There is some quite clever stuff. The sheer amount of effort being put into this story is clear with the Quasar scene, which reveals that the Thunderbolts book is much more closely connected to the story than previously thought – an impressive achievement considering how important we already thought Thunderbolts would be because of Kobik. The scene with Freedom Spirit or whatever her name is and Rick Jones is great, being wonderfully human. There is something so right about discussing the Blacklist. Partly because it is such a trashy show whose appeal literally comes down to James Spader’s dialogue, but also the story similarities (though at least the cast of the Blacklist know that Spader is a bad guy). The final page twist is the perfect combination of taking advantage of Kobik’s interpretation of HYDRA and of the fact that ultimately, while Captain HYDRA is evil, he is made from the same template as Captain America, and therefore has the same moral certainty.

    Just looking forward to the story actually beginning. Of people acting, instead of setting things up.

    Also, I’m surprised that Sharon Carter’s policy proposal was so extreme. I understand why Captain HYDRA approves, but why does Sharon? Because she had previously been set up as the woman who embodies Steve’s values the best while Steve is evil.


    Captain Marvel: Been reading this only because Captain Marvel is so central to Civil War II, and hope we get some stuff like this in the main series. It is just a great issue of Captain Marvel trying her very best to make sure Ulysses works as well as possible. What makes it work so well is that instead of being like the other tie ins, that focus on the problems, this issue is about solving the problems. It shows a Captain Marvel who is relying on Ulysses, but a Captain Marvel who is building an infrastructure to make it work. Black panther and Clitn Barton are used as powerful sounding boards, and ultimately it is about addressing nearly every fault and saying ‘that doesn’t mean it can’t be fixed’. Really goes in deep, like wondering if Ulysses’ current geographic location biases the vision, considering the need for him to absorb data. THe only weird thing is what Ms Marvel and Miles!Spiderman are doing working with Carol, when I thought they jumped ship to Tony’s side quite quickly after Banner’s death.


    International Iron Man: Not much to say. Full issue flashback mode, but a flashback of Tony’s mother. Which means we still need to understand the shape of the story. What is interesting is that Bendis gives her a SHIELD past that is both necessary (because of Howard’s connection to SHIELD) and let’s Bendis make the reveal have implications across the Marvel Universe while creating two people who are honestly very ordinary and very human. It looks like Bendis will have his cake and eat it to, a game changing reveal that also doesn’t do any of the bad shit you would expect from the hackiest answer to ‘how do we make the reveal of Tony’s parents a gamechanger?’, like making him related to Doctor Doom or something. I’m impressed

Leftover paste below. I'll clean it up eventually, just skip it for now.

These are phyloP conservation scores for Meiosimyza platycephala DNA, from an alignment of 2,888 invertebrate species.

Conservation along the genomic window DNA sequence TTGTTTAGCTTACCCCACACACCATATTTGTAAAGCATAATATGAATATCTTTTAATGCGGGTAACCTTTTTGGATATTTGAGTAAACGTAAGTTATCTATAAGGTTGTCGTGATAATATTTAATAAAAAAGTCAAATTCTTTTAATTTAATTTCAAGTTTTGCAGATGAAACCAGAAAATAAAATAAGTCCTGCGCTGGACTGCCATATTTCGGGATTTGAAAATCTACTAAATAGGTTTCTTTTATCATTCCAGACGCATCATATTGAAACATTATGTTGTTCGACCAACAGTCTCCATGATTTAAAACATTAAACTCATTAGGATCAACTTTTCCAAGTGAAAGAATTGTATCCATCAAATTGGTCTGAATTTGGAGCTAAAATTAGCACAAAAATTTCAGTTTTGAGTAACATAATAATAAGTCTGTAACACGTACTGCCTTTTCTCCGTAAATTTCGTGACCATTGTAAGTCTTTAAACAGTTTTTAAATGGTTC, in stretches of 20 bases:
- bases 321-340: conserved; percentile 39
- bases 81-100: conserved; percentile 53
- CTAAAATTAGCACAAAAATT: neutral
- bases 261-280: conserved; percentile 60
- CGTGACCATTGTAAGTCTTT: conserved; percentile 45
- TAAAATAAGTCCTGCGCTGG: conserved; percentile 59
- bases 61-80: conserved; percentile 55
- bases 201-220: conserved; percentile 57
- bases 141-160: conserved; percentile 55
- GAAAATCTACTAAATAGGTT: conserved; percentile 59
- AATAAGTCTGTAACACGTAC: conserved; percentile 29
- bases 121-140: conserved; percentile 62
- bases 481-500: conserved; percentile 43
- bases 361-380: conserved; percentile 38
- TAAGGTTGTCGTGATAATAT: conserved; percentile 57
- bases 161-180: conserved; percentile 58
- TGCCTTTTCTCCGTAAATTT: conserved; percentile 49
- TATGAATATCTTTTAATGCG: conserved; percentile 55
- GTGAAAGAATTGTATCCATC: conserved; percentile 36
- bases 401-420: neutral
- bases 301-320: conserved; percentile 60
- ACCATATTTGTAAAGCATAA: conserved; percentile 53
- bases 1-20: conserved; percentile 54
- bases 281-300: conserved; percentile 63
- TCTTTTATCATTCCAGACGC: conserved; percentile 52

New Avengers: This book is much better than it was, but I think it is only here that there was an issue I actually liked. The secret to New Avengers becoming readable was the shift from underwritten missions to mad plot reversals, and this issue is basically, 100% plot reversals. The New Avengers unleash the plans that have been in place since issue 3, and the issue is full of contextualising previous events to create all sorts of payoffs. Again, the concept of character is basically nonexistant, but this issue succeeds entirely on the joy of seeing competent people be competent. Basically, the most enjoyable part of the roller-coaster.

    On the other hand, this issue tried its hand at two major character moments, that can both are fit mostly to be laughed at. The White Tiger subplot is resolved in such a boring manner. It wants to feel like both a massive plot reversal and a major character moment, but the story was so underwritten that what is supposed to be a powerful claiming of identity feels trite and uninteresting. And the Toni/Pod stuff again suffers from being underwritten, and I find myself shrugging my shoulders at what is supposed to be a tragic moment (honestly, it feels like it is supposed to be a ‘be careful what you wish for’ moment for Toni that just falls flat).

    Also, there is something wrong with how quickly Toni Ho weaponizes the Rescue armour. The whole idea of the original Rescue suit is that it is an Iron Man Suit that isn’t a weapon. That is part of what made Rescue such an interesting hero. Pepper didn’t want to fight, she wanted to help. Meanwhile, Toni (who is Yinsen’s daughter!) turns it into a weapon and kills someone immediately. Luckily she will quickly be the new Iron Patriot, as that doesn’t seem to be what Rescue should be about


    Patsy Walker: I don’t know what else to say that hasn’t been said by Taylor. I categorically disagree with what Patrick said about this book being unable to handle Civil War. There has always been an undercurrent of tragedy to this book. Patsy’s Pollyanna attitude has always been placed opposite to her darker history (whether it is all of the hell stuff, or the exploitation of her youth by her mother. And here it is again. Patsy is struggling to deal with She Hulk’s coma, and is being forced to confront it through the appearance of her ex-boyfriends. Partly in how they represent all her baggage that she is trying to deal with, but also because of being sent to the Realm of Reflection.

    This is Patsy doing what she always does. The Pollyanna woman always moving forward now has to deal with her past baggage coming back to bite. Last time it was comics, not it is literal hellish exes.

    And I am so happy that Hedy is still around